“You have a sudden surge of fear” because of the government’s devaluation, especially after Dubai’s proposed delay of debt payments, Templeton Asset Management’s Chairman Mobius said in an interview today in Hanoi.

Among Asian stock markets, “the biggest risk now is Vietnam,” said Mobius, who oversees about $25 billion of emerging-market assets and has about $1 million invested in Vietnam. “The government is taking measures which may cancel out each other.”

The country’s benchmark VN Index is the second-worst performing stock gauge in the world this quarter in dollar terms, after the central bank devalued the dong by 5 percent and raised interest rates to combat inflation and a widening trade deficit. Standard Chartered Plc warned that policy makers risk fueling bets for further weakening in the currency.

Non-deliverable forwards in the dong signal traders are predicting a 12 percent decline in the exchange rate in 12 months from a spot rate of 18,492 as of 11:56 a.m. in Hanoi. The unofficial rate offered at gold shops in Ho Chi Minh City is 4.4 percent weaker than the spot rate. A 10 percent drop in the black market suggests the currency may depreciate another 14 percent.

Forwards are agreements in which assets are bought and sold at current prices for future delivery. Non-deliverable contracts are settled in dollars.

‘Confusion, Uncertainty’

In U.S. dollar terms, Vietnam’s benchmark share index may lose as much as 15 percent in the next three to four months, Mobius said. “It can happen very quickly.”

The VN Index declined 16 percent this quarter and has dropped 23 percent since reaching an 18-month high of 633.21 on Oct. 23. It snapped a five-day loss today, rising 1.7 percent to close at 490.62.

“On one hand they’re devaluing the dong, on the other hand they’re increasing money supply in order to keep economic growth going, and they’re raising interest rates,” Mobius said. “When there’s confusion and uncertainty, you know what happens, people sell. They don’t want to stick around.”

The dong is headed for a second annual decline, down 5.5 percent this year. It is the second worst-performer among currencies of Asia’s 17 biggest economies in 12 months, after the Kazakhstan tenge.

Government Intent

Vietnam this week became the first in Asia to raise borrowing costs to help temper inflation, which reached a six- month high of 4.35 percent in November. Credit growth quickened to 34.5 percent this year through November, prompting the rate increase, Thoi Bao Kinh Te Vietnam newspaper reported yesterday, citing central bank Governor Nguyen Van Giau. The full-year target is 30 percent.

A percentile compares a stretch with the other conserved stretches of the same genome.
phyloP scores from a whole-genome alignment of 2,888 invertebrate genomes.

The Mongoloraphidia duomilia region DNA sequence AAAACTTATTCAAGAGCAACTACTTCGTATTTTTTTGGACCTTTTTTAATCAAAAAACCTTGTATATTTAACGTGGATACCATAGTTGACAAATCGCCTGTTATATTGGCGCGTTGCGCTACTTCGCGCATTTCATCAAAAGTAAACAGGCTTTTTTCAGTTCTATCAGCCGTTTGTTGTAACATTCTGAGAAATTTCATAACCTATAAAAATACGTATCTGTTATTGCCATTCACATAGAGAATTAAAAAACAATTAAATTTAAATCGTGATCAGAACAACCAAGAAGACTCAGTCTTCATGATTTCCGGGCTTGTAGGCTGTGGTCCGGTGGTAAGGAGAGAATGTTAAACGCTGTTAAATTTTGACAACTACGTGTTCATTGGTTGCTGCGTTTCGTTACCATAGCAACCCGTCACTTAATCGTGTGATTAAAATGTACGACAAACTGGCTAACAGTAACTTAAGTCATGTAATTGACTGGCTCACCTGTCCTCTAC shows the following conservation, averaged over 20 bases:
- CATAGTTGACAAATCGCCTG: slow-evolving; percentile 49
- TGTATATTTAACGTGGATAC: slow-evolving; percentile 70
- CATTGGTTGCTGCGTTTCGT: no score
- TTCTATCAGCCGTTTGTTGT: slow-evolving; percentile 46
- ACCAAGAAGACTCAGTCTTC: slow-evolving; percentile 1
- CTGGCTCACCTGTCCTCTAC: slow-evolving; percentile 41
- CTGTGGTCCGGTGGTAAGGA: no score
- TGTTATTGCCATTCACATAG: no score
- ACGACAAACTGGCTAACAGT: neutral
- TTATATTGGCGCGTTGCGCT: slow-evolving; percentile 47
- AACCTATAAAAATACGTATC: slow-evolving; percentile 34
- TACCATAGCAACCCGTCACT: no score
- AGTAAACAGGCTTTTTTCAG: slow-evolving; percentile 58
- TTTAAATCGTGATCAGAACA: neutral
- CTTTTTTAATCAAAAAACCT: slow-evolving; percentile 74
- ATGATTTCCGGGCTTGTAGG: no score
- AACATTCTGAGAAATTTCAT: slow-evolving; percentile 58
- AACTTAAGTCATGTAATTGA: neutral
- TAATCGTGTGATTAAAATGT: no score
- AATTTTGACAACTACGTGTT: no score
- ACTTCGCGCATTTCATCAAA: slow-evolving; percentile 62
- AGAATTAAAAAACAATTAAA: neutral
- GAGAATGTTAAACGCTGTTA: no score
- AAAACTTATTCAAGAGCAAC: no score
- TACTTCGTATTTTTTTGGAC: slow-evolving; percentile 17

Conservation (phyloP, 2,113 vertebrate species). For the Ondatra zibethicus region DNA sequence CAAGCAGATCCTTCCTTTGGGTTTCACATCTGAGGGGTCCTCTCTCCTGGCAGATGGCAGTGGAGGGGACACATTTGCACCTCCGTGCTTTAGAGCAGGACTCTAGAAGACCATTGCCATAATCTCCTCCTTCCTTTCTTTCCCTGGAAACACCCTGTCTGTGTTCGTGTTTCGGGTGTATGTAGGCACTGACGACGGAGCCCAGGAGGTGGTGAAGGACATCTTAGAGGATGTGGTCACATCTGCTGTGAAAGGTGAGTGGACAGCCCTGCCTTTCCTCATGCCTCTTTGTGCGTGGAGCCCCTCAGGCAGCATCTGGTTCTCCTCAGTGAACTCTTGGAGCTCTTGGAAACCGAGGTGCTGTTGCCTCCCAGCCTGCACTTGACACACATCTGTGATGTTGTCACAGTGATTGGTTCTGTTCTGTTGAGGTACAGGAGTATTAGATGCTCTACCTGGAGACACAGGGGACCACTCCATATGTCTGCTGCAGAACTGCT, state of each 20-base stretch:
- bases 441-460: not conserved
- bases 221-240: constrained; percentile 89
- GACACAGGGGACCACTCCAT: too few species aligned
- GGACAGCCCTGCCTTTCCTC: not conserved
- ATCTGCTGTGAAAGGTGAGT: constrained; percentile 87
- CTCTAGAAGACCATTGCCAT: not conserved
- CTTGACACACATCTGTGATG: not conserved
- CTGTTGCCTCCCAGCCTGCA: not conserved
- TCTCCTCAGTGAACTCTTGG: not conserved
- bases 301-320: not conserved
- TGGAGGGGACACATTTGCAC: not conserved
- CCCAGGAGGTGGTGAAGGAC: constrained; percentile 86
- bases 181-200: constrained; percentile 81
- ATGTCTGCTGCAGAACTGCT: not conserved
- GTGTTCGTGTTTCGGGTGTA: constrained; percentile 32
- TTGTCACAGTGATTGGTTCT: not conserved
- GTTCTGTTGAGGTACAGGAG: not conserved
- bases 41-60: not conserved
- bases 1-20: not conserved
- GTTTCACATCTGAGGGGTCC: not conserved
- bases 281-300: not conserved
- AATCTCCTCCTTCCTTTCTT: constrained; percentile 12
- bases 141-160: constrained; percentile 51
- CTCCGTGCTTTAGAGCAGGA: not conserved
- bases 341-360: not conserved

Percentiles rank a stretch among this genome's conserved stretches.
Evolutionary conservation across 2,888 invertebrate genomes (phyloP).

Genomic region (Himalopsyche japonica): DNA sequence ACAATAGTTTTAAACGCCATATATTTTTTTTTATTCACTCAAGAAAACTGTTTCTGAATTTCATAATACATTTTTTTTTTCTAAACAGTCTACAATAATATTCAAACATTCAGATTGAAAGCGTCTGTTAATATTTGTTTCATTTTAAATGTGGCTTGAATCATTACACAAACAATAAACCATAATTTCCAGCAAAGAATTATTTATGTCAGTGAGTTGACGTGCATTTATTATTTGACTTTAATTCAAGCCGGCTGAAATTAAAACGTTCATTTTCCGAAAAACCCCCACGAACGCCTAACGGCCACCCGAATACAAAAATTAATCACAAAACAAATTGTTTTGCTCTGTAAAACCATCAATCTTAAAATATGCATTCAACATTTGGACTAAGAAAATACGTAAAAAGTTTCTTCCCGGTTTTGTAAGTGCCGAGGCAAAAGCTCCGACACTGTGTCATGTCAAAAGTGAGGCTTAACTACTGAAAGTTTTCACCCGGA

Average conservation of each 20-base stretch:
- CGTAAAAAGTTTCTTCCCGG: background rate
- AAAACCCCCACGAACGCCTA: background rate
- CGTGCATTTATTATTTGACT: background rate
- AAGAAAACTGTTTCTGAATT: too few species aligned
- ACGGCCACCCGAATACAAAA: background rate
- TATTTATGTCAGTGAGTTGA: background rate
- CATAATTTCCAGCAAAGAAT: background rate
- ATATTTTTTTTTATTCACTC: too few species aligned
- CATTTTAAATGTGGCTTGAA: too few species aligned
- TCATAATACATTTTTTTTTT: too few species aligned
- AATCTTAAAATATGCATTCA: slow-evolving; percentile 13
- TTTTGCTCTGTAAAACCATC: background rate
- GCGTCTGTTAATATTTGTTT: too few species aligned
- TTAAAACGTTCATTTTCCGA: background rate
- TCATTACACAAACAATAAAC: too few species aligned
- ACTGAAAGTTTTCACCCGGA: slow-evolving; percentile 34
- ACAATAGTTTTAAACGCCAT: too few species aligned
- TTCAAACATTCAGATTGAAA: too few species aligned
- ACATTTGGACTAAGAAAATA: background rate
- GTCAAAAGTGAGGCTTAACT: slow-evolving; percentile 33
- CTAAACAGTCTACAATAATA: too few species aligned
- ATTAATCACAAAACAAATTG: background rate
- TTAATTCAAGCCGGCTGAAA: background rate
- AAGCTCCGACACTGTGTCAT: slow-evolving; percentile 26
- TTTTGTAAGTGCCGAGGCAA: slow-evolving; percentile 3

The State Bank of Vietnam lifted the benchmark rate 1 percentage point to 8 percent. Policy makers also allowed the currency to drop 3.4 percent yesterday.

“It could be positive for the stock market in the medium term as it signals the government’s intent to be proactive in managing the currency and inflation, whilst at the same time removing some of the uncertainty around the dong exchange rate,” said Desmond Sheehy, a managing director at Singapore- based investment manager Duxton Asset Management.

The trade deficit widened to $1.75 billion in November, according to preliminary figures from the General Statistics Office in Hanoi released yesterday, compared with a revised $1.6 billion last month. Exports fell 11.4 percent in the January- November period from a year earlier.

Domestic Demand

The decline in Vietnam’s stock index may be a good opportunity to buy companies that will benefit from rising domestic demand in Vietnam, especially because the $91 billion economy is growing about 5 percent annually, Mobius said.

Mobius said he’s interested in tourism, real-estate companies, retailers, port operators and the banking sector. He declined to name specific companies.

“Vietnam has some of the cheapest stocks probably in the world right now,” he said. “If these corrections are big enough, we’d be in buying more of these equities.”

By Beth Thomas - Bloomberg - November 27, 2009